Struggling with math assignments? Perhaps it’s time to change your perspective. Here, Forest Hills, NY teacher Claire W. explains how to make the subject much easier to learn:
What’s the trick to learning math? Before you begin, you must believe that you can do it. People often try to find shortcuts for learning math, since it is a set of associations that have been founded on pattern recognition, and it can be hard to catch up if you have gaps and holes at a foundational level. Make sure your foundations are strong—there is no shame in practicing simple operations such as, addition, subtraction, division, or multiplication. Practice requires resilience and a strong faith that you will get the skill or rule eventually, even thought it might take 100 tries for you to start feeling like you’re getting it.
It can also help to approach it as if you are learning a new language. Like a different language, a whole different set of symbols mean a whole different set of values when put together. When you string numbers and operations or words and punctuation together, you can form different meanings, or communicate different things. So, like any good language acquisition exercise, the best way to learn math is by immersion and application—which essentially just gives you lots of opportunities to practice. When you practice math and you get feedback on whether your algorithm or intuition is correct or incorrect, your brain automatically looks for patterns, and eventually—since the brain is excellent at finding patterns—you stick with the most obvious or definite pattern. The best way to learn math requires time and patience, because it is data collection of trial and feedback, pattern recognition, and application.
At any level, there are no shortcuts, but there are some ways to make the practice a lot more interesting and a lot of fun! The following are the best ways to practice math:
#1: Bite-Sized Competition
Friendly competition is usually the most fun way to pass the time with math. When you have a buddy who can compete with you, problem by problem, or even by sets of problems, you tend to focus better and try harder. You can compete with a friend, or compete with yourself to pass the time. For this reason, math games are very useful for learning, since games allow you to practice a certain skill and then level up. Some games also allow you to familiarize yourself with the same problem, which is actually good for you. When you memorize the steps of solving the same problem, it gives you a jumping point for solving problems with similar pieces or operations.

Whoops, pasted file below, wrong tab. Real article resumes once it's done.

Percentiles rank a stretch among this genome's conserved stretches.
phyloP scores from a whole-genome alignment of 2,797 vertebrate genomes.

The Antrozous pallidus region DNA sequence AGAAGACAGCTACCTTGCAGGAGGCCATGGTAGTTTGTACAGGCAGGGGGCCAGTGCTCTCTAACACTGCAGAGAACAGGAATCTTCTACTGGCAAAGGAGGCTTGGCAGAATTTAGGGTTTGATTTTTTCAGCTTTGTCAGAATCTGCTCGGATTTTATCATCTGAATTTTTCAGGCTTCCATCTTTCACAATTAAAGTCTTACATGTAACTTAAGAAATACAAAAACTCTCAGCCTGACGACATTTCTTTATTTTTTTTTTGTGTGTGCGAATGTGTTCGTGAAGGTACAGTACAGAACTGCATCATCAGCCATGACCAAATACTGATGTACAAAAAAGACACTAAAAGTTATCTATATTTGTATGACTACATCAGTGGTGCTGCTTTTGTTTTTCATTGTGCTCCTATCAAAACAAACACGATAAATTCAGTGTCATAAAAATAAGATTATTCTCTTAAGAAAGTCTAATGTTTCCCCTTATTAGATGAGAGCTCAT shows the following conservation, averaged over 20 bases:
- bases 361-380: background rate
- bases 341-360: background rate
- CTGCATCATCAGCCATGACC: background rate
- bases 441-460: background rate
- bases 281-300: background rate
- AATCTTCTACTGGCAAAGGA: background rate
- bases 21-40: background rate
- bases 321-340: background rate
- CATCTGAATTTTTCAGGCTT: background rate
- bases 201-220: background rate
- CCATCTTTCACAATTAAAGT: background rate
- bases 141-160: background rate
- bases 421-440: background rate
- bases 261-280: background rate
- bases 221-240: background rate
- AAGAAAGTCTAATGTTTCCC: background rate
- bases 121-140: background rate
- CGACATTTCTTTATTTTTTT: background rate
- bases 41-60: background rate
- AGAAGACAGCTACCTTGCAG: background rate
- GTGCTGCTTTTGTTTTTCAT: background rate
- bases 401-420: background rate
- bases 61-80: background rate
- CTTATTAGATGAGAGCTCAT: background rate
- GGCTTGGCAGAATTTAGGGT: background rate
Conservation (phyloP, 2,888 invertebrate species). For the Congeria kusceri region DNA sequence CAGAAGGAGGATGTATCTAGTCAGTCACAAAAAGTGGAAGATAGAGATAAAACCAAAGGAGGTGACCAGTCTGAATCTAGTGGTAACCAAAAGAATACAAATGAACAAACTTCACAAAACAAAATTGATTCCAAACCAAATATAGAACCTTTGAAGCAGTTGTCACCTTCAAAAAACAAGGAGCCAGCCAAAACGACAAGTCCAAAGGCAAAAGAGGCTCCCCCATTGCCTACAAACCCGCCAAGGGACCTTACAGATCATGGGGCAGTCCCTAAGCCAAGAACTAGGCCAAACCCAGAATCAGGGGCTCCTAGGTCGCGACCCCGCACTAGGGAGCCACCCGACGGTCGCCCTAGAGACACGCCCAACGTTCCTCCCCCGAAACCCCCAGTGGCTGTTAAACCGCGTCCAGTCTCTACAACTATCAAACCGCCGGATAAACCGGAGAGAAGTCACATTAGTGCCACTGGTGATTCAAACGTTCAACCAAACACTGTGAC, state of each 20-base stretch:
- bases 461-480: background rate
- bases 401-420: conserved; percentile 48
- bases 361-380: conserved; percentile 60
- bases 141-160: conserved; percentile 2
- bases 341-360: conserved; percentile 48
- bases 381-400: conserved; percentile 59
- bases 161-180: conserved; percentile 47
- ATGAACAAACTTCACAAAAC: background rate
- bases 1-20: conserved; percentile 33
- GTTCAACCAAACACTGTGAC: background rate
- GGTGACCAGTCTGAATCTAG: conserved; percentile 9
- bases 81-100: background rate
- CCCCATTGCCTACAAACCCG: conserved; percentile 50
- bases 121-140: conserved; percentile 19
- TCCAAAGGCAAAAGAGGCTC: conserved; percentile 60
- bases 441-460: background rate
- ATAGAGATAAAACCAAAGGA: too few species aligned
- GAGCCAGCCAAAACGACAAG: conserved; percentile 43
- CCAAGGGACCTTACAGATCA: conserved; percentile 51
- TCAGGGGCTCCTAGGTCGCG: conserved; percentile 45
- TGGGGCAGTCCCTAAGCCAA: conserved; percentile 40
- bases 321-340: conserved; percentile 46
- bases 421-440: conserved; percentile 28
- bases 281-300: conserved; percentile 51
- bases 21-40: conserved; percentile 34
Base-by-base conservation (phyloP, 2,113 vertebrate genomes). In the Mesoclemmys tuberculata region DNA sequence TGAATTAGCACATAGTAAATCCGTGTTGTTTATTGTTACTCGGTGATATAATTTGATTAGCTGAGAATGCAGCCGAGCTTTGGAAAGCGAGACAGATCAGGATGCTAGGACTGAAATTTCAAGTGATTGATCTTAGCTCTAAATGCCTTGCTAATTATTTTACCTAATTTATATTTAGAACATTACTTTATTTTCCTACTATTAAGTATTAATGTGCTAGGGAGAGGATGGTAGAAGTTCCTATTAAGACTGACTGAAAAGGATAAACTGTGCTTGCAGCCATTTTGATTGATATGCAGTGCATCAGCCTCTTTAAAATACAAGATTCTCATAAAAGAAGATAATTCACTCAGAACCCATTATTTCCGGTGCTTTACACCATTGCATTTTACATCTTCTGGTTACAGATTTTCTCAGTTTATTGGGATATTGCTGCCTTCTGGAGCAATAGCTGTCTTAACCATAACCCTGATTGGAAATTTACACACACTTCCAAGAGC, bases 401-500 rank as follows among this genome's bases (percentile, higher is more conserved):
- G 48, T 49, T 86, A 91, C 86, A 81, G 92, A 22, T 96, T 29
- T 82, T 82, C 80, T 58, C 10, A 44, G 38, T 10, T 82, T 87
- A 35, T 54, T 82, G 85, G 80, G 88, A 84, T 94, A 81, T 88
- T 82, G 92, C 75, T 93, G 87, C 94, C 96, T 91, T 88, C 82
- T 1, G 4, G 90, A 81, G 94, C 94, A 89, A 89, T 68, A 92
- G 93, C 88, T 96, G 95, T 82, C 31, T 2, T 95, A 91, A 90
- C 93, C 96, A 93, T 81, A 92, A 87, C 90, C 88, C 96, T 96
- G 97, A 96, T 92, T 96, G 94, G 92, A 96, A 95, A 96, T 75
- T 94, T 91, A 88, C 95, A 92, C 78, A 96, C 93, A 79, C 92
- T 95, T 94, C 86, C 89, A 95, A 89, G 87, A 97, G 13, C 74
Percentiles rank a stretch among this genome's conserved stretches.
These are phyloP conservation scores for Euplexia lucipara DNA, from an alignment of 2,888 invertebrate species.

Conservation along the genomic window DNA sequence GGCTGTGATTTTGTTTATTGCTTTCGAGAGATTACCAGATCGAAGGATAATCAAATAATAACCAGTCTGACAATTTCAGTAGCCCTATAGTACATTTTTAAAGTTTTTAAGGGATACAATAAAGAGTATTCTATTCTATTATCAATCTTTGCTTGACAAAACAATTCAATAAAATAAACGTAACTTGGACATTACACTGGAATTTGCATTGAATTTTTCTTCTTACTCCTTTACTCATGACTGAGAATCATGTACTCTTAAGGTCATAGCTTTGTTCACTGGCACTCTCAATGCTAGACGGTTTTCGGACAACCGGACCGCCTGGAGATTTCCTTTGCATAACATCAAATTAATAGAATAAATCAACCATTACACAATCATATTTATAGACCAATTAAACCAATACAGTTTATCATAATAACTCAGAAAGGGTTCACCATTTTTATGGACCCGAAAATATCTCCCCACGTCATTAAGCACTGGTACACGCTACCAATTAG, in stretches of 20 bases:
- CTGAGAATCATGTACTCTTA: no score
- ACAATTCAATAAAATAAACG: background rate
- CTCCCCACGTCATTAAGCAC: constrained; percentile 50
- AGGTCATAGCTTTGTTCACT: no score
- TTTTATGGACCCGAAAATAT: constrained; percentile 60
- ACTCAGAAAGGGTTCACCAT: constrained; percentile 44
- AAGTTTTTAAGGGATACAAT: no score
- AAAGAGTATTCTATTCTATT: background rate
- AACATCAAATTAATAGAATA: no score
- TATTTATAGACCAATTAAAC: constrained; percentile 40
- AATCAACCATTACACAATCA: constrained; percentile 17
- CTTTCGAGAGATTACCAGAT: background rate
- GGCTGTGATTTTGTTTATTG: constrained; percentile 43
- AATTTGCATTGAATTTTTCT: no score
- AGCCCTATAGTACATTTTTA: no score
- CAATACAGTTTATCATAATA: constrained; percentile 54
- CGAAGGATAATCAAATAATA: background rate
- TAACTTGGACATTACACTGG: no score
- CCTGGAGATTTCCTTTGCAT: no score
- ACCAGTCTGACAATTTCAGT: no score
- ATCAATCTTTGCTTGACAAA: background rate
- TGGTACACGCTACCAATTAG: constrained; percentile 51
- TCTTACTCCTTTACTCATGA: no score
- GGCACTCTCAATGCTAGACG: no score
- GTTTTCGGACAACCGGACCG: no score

#2: Incorporate Practice With Things You Already Enjoy
Practice and instant feedback is another one of the best ways to learn math, and there are tons of materials to help you with this, such as workbooks, board games, manipulatives, or even good old textbooks. Nowadays, learning math is easier and fun with awesome blogs and apps, like these ones recommended in on TeachThought, a leading blog on education methods! The coolest part is that there are lots of people trying to communicate the best way to learn math in their opinion, so there are lots of options to choose from. Just keep looking!
#3 Look For Math—It’s Everywhere
Finally, application is key. Math is everywhere and all you need to do is prioritize finding it in your quotidian situations. From counting the hours and minutes in the day, to the change you get back on any purchase, looking at the patterns of how petals form on a flower, or even the curves on a car: all math. The seasons changing or the temperature changes throughout the day: math. Doing your laundry or figuring out meals with your friends: math. You cannot escape it and will eventually learn math just by functioning in today’s society. It is not something that anyone is “bad at” forever. We use math so much that sometimes it’s difficult to identify that you’re really good at it, but as soon as you start looking for it, you can easily see—math is everywhere, is fun to learn and use, and will take you places! If you love it, you’ll learn it. Good luck!
Claire W. teaches music and tutors in Forest Hills, NY, as well as online. As a recent graduate of Columbia University, she majored in Applied Statistics and Psychology, and earned her Texas State Teachers Certification in 2014. Learn more about Claire here!
Photo by US Department of Education